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Resources and development: 10th Geography

Resources and development: 10th Geography

Question: Answer the following questions in about 30 words:
(1) Name three states having black soil and the crop which is mainly grown in it.
(2) What type of soil is found in the river deltas of the Eastern Coast? Give three main features of this type of soil.
(3) What steps can be taken to control soil erosion in the hilly areas?
(4) What are biotic and abiotic resources? Give some examples.

  1. The states of Maharashtra, Madhya Pradesh and Chhattisgarh have black soil. The crop which is mainly grown in this soil is cotton. This soil is also called ‘Regur’ or black cotton soil.
  2. The river deltas of the eastern coast have alluvial soil.
    Alluvial soil consists of various proportions of sand, silt and clay.
    The main features of alluvial soil are:
    (a) These soils are very fertile and so ideal for cultivation.
    (b) They contain adequate quantities of potash, phosphoric acid and lime good for the growth of sugarcane, paddy, and other crops.
    (c) In drier areas these soils are more alkaline.
  3. In hilly areas, soil erosion can be controlled by contour ploughing which is ploughing along contour-lines, using terrace farming techniques and using strips of grasses to check soil erosion by wind and water.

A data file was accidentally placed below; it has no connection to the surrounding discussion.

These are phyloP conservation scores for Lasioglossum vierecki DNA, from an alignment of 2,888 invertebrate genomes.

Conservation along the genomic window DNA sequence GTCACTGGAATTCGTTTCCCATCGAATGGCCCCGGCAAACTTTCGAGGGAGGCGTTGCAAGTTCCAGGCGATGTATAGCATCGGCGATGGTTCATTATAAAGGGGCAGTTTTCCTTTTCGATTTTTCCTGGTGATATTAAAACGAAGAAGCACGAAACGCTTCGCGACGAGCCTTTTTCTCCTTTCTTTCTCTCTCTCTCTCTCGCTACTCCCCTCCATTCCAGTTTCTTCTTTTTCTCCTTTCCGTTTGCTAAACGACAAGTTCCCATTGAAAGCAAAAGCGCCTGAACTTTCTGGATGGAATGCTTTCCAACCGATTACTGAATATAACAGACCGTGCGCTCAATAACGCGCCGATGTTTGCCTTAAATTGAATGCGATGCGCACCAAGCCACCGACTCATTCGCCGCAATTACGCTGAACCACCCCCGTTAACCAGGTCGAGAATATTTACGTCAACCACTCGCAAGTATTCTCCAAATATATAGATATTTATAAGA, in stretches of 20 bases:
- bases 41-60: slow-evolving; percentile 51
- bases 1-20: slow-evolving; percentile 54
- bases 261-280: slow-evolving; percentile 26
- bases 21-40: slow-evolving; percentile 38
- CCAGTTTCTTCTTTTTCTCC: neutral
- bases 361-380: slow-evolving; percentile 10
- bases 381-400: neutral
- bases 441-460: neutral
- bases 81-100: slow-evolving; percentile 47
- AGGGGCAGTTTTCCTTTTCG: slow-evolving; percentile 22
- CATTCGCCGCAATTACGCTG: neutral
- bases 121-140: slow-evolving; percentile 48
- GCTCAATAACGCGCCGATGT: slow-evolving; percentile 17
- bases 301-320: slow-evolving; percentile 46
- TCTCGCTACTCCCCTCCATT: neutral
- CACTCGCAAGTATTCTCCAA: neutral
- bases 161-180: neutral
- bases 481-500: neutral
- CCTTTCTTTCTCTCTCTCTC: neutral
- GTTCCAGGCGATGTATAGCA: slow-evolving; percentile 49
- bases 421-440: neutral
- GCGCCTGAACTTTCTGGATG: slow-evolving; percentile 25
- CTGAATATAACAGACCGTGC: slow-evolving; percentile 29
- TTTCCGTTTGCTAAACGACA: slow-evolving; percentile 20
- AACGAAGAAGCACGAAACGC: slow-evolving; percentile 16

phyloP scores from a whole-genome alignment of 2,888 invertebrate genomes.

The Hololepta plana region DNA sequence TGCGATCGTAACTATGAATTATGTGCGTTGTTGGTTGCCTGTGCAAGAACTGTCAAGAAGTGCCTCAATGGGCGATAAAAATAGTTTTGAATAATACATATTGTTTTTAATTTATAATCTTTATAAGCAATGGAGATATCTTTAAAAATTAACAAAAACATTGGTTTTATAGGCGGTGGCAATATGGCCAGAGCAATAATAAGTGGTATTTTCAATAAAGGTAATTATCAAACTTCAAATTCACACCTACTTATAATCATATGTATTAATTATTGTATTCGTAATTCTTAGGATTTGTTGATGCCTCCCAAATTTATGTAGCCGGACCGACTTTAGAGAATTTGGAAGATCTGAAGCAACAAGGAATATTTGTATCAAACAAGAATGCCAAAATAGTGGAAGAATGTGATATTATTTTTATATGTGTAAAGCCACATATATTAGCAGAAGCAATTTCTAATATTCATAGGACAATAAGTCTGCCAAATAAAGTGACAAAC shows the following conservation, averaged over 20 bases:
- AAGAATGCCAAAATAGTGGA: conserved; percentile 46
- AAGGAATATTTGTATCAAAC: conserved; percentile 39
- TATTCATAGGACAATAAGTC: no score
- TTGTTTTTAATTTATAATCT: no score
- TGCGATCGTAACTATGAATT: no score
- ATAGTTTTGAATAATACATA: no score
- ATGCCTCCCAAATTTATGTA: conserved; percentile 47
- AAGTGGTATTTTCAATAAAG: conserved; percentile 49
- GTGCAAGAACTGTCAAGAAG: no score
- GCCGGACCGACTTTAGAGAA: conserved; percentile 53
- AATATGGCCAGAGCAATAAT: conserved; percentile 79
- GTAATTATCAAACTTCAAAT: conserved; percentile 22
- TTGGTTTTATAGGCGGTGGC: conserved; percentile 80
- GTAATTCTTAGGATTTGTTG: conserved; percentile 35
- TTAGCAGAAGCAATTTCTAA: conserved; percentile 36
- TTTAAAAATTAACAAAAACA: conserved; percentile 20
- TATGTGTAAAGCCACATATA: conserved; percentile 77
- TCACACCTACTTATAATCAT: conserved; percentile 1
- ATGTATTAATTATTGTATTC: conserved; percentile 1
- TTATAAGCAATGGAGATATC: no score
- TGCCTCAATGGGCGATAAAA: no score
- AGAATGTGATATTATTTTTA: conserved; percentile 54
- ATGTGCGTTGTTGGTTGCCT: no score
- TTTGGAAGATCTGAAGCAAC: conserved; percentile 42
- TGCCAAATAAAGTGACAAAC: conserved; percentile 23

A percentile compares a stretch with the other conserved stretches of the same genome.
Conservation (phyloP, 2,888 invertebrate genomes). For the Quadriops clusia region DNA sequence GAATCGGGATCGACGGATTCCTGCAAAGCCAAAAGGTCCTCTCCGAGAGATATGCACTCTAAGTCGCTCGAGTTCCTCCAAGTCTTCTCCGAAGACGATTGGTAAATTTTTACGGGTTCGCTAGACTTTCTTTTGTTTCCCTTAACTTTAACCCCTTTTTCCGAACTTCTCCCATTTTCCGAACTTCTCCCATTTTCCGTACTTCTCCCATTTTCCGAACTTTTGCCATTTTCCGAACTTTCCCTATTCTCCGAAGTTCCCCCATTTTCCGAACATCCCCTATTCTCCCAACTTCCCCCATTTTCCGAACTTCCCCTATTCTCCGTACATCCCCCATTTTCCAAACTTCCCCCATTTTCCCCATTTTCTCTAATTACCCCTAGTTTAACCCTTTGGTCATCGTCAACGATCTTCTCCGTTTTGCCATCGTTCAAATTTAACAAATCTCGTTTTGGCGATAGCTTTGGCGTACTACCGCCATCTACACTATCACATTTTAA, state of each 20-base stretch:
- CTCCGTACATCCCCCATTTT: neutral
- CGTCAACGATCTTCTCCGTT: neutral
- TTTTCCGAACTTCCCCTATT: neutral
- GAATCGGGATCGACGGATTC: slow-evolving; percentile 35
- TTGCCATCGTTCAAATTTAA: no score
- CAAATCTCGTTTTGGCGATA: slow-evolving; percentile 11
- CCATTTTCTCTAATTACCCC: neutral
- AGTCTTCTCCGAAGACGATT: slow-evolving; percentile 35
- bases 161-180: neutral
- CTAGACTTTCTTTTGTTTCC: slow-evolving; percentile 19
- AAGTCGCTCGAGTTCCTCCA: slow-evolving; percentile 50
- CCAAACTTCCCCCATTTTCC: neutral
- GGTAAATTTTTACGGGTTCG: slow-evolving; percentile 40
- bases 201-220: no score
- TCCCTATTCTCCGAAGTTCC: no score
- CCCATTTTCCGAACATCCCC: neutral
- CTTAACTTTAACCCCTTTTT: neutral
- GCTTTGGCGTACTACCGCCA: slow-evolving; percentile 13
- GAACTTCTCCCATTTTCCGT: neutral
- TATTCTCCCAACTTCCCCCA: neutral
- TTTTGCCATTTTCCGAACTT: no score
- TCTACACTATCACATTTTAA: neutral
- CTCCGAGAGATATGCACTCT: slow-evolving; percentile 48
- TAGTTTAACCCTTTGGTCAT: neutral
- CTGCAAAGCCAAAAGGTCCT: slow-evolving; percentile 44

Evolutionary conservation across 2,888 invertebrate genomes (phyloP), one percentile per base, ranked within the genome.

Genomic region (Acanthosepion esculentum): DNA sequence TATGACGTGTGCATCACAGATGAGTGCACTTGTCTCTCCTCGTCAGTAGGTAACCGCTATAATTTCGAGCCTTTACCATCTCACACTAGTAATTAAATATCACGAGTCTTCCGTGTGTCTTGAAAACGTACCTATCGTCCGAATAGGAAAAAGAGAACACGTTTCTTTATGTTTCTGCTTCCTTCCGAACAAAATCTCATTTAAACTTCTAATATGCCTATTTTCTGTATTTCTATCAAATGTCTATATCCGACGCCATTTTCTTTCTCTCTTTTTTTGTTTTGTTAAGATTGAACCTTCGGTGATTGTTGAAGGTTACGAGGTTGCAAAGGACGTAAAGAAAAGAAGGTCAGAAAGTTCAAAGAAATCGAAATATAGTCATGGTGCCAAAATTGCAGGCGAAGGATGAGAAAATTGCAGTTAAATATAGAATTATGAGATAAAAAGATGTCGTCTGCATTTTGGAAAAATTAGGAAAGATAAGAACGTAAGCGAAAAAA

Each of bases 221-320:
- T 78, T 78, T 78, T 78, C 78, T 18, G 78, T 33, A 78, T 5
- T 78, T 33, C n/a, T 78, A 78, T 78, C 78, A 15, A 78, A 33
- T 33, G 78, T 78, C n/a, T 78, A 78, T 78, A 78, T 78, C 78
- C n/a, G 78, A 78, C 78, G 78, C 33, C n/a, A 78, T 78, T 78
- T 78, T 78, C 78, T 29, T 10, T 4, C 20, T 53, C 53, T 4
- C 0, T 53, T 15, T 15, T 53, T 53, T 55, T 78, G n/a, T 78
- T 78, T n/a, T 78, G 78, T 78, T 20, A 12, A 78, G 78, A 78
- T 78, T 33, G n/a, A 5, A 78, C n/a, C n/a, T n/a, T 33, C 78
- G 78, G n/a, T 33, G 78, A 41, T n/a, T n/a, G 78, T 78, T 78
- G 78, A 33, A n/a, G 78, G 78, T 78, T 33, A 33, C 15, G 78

4. Biotic Resources: The resources which are obtained from the biosphere and have life are called Biotic Resources. Examples of biotic resources are animals, plants, human beings, fish, livestock etc.
    Abiotic Resources: The resources which are composed of non-living things are called Abiotic Resources.
    Examples of abiotic resources are, water, minerals, metals, wind, solar energy etc.

Question:  Answer the following questions in about 120 words.
(1) Explain land use pattern in India and why has the land under forest not increased much since 1960-61?
(2) How have technical and economic development led to more consumption of resources?

  1. Land resources in India are primarily divided into agricultural land, forest land, pasture and grazing land, and waste land. Waste land includes rocky, arid and desert areas, and land used for non-agricultural purposes like housing, roads, industry etc.
    According to recent data available the percentage of net sown area (NSA) in India is about 54% of the total reporting area (if, the other than current fallow lands is included). . 22.5% is covered by forests, and 3.45% is used for grazing. The rest is waste land, with traces of miscellaneous cultivation.
    Improper use of forest land has led to land degradation and made conservation of forests difficult. Human activities like deforestation,overgrazing, mining , quarrying etc have contributed to the slow growth rate of forests. Thus, land under forest has increased by only about 4% since 1960-61.